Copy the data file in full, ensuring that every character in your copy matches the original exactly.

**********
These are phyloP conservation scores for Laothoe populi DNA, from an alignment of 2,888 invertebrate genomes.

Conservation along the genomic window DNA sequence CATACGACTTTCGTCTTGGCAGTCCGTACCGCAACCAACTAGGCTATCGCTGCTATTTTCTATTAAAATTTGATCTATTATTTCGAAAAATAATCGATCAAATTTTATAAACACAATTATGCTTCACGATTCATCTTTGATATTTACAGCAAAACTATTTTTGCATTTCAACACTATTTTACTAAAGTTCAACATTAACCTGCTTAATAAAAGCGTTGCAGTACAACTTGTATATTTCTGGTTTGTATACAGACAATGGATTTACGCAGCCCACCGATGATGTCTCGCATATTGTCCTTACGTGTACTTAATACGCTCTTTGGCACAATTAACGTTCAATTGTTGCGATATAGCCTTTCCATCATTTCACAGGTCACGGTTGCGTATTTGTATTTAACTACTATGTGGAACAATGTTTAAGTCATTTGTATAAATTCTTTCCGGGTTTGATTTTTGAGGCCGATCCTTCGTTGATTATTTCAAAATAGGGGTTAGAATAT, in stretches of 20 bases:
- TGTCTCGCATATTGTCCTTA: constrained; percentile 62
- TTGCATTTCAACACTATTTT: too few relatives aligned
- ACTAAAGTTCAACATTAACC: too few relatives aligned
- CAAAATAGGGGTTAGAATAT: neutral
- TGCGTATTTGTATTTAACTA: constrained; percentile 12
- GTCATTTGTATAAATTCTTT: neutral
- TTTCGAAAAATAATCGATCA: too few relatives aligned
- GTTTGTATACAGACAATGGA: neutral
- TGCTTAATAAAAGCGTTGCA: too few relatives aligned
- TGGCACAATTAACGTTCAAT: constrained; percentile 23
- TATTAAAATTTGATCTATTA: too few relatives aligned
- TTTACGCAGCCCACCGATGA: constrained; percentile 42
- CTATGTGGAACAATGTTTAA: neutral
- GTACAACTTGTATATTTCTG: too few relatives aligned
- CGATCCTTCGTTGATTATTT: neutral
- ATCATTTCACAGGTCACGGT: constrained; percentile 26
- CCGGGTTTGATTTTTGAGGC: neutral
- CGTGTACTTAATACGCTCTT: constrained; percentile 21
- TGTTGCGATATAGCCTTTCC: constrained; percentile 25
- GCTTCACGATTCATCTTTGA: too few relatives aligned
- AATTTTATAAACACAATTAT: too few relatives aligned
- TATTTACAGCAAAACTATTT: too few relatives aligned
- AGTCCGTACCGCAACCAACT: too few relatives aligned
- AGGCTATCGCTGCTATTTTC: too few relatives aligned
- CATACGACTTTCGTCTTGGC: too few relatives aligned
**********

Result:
These are phyloP conservation scores for Laothoe populi DNA, from an alignment of 2,888 invertebrate genomes.

Conservation along the genomic window DNA sequence CATACGACTTTCGTCTTGGCAGTCCGTACCGCAACCAACTAGGCTATCGCTGCTATTTTCTATTAAAATTTGATCTATTATTTCGAAAAATAATCGATCAAATTTTATAAACACAATTATGCTTCACGATTCATCTTTGATATTTACAGCAAAACTATTTTTGCATTTCAACACTATTTTACTAAAGTTCAACATTAACCTGCTTAATAAAAGCGTTGCAGTACAACTTGTATATTTCTGGTTTGTATACAGACAATGGATTTACGCAGCCCACCGATGATGTCTCGCATATTGTCCTTACGTGTACTTAATACGCTCTTTGGCACAATTAACGTTCAATTGTTGCGATATAGCCTTTCCATCATTTCACAGGTCACGGTTGCGTATTTGTATTTAACTACTATGTGGAACAATGTTTAAGTCATTTGTATAAATTCTTTCCGGGTTTGATTTTTGAGGCCGATCCTTCGTTGATTATTTCAAAATAGGGGTTAGAATAT, in stretches of 20 bases:
- TGTCTCGCATATTGTCCTTA: constrained; percentile 62
- TTGCATTTCAACACTATTTT: too few relatives aligned
- ACTAAAGTTCAACATTAACC: too few relatives aligned
- CAAAATAGGGGTTAGAATAT: neutral
- TGCGTATTTGTATTTAACTA: constrained; percentile 12
- GTCATTTGTATAAATTCTTT: neutral
- TTTCGAAAAATAATCGATCA: too few relatives aligned
- GTTTGTATACAGACAATGGA: neutral
- TGCTTAATAAAAGCGTTGCA: too few relatives aligned
- TGGCACAATTAACGTTCAAT: constrained; percentile 23
- TATTAAAATTTGATCTATTA: too few relatives aligned
- TTTACGCAGCCCACCGATGA: constrained; percentile 42
- CTATGTGGAACAATGTTTAA: neutral
- GTACAACTTGTATATTTCTG: too few relatives aligned
- CGATCCTTCGTTGATTATTT: neutral
- ATCATTTCACAGGTCACGGT: constrained; percentile 26
- CCGGGTTTGATTTTTGAGGC: neutral
- CGTGTACTTAATACGCTCTT: constrained; percentile 21
- TGTTGCGATATAGCCTTTCC: constrained; percentile 25
- GCTTCACGATTCATCTTTGA: too few relatives aligned
- AATTTTATAAACACAATTAT: too few relatives aligned
- TATTTACAGCAAAACTATTT: too few relatives aligned
- AGTCCGTACCGCAACCAACT: too few relatives aligned
- AGGCTATCGCTGCTATTTTC: too few relatives aligned
- CATACGACTTTCGTCTTGGC: too few relatives aligned